Since the rule changes that were made for the 2005-06 season, the NHL has placed a larger importance on offense. The four semifinalists in this year's Stanley Cup Playoffs -- Pittsburgh, Detroit, Carolina and Chicago -- showed the value of an up-tempo attack and the need to keep the pressure on the opposition.
That kind of pressure takes offensive talent, and there's plenty of that available in this year's crop of free-agent forwards when July 1 arrives. Here's a look at 10 of the top potential unrestricted free agents:
-- Cammalleri had the best season of his career in Calgary, complementing Jarome Iginla. The 26-year-old center, whose strength is his one-timer, finished with 39 goals, including 19 on the power play, one short of League leader Alex Ovechkin.
The Flames are likely to have a hard time squeezing Cammalleri's salary under the cap -- meaning that his phone should start ringing early and often when free agency begins.
-- There's no doubt that Gaborik can put the puck in the net. The hard part for the speedy Slovak scorer is staying on the ice. Back and hip injuries limited Gaborik to just 17 games for the Minnesota Wild this past season. Injury woes are nothing new to Gaborik, who played just 48 games in 2006-07 because of a groin strain. If Gaborik can prove that he's both healthy and as potent as he was before 2008-09 (42 goals in 2007-08), the team that signs him is going to have one of the NHL's best pure goal scorers. Gaborik has scored 30 goals five times and 40 goals once in the seven seasons in which he's played more than 45 games.
-- Gionta is the shortest player on this list -- he's generously listed as 5-foot-7. But he plays bigger and isn't afraid to go to the tough areas of the ice.
Gionta made a name for himself by setting New Jersey's single-season record by scoring 48 goals in 2005-06, but has seen his production drop off since then, scoring no more than 25 goals in the last three seasons.
He's played his entire career in New Jersey.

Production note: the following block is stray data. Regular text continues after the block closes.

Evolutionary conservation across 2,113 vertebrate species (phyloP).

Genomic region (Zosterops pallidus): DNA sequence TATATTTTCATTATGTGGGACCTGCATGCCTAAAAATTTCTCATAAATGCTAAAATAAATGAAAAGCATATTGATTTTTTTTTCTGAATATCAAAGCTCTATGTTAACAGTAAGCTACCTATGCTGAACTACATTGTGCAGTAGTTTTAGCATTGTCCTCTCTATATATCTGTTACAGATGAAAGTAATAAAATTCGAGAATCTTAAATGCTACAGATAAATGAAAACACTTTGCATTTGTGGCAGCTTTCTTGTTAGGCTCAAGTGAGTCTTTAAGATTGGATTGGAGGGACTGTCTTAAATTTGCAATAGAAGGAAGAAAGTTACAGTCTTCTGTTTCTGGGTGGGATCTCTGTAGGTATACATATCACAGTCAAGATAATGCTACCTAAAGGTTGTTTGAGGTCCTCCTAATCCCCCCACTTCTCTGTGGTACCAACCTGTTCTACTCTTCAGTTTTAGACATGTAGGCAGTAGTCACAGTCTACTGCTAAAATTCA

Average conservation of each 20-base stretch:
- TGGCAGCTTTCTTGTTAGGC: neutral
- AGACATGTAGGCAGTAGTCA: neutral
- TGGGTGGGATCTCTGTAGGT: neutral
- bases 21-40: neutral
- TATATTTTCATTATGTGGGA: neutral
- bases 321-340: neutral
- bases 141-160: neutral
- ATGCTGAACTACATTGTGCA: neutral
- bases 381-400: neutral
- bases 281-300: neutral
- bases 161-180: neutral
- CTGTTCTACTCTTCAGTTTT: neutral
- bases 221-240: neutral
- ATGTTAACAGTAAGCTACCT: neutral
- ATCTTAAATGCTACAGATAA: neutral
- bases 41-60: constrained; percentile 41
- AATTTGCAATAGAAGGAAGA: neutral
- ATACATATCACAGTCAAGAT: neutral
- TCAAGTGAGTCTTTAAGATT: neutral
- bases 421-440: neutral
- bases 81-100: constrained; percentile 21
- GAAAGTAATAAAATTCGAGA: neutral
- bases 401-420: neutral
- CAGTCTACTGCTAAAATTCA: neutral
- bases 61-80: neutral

-- Havlat was a major reason for Chicago's resurgence this past season, rebounding from injuries to lead the team in assists (48) and scoring (77 points), then adding 15 points in the playoffs. But with young stars like Jonathan Toews and Patrick Kane coming up on the end of their rookie contracts, the Hawks may be hard-pressed to give Havlat the type of contract he'll want.
Despite Havlat's obvious offensive upside, he is considered somewhat of an injury risk because he played just 109 combined games in the three seasons prior to 2008-09.
-- Hossa was the prize of last summer's free agency shopping blitz when he turned down long-term offers to take a one-year contract with Detroit in hopes of adding a Stanley Cup to his resume. It didn't happen -- the Pittsburgh Penguins, his former team, knocked off the Wings in seven games. Hossa is arguably the best forward on the market again this summer after a 40-goal season with the Wings, but he's coming off a Final in which he was held without a goal. Still, he had 18 goals and 41 points in 43 games in the last two playoffs -- and at 30, he figures to have several more productive seasons ahead.
-- When Bill Guerin won the Cup with the Penguins this spring after going Cup-less since his rookie season in 1995, it must have given Kovalev some hope. Like Guerin, Kovalev won the Cup as a rookie in 1994 (with the New York Rangers) and hasn't won it since. Kovalev is a dynamic offensive talent and a wizard with the puck on his stick, but he's 36 and is clearly on the downside of his career. That is not to say he's over the hill -- Kovalev scored 35 goals and 85 points in 2007-08 and had 26 goals and 65 points during an inconsistent season in 2008-09.
-- Koivu has been the Canadiens' captain since 1999, but at 34, he may have reached the end of the road in Montreal. Koivu is invaluable in the faceoff circle -- he's had a percentage of better than 52 percent in each of his last five seasons.
Few players have worn the bleu, blanc et rouge
more proudly or given more of themselves to the franchise than Koivu, and it will be interesting to see what he and GM Bob Gainey decide to do. Koivu's younger brother Mikko is the captain of the Minnesota Wild.
-- Like Cammalleri, Tanguay is a creative offensive talent. He came to Montreal on Draft Day in 2008 for a first-round pick and was having a solid season before a separated shoulder essentially ended his year. Of the three Montreal forwards on this list, Tanguay is by far the youngest at 29. Despite the injury, Tanguay still scored 16 goals and added 25 assists in 50 games. He's also no stranger to postseason success -- Tanguay won the Cup in 2001 with the Avalanche in just his second season in the League and scored twice in Game 7 of the Final against the Devils.
Daniel and Henrik Sedin
-- Daniel is the goal-scorer and Henrik is the playmaker of the twins, who've spent their eight NHL seasons with the Vancouver Canucks and have expressed a desire to stay together -- which could limit their options. Daniel is coming off a 31-goal, 82-point season and was the Canucks' lone 30-goal scorer in 2008-09. Henrik had 22 goals and 60 assists to match his brother with 82 points. The two sides have been talking, but working out a deal could be complicated because of the money needed to keep the duo together.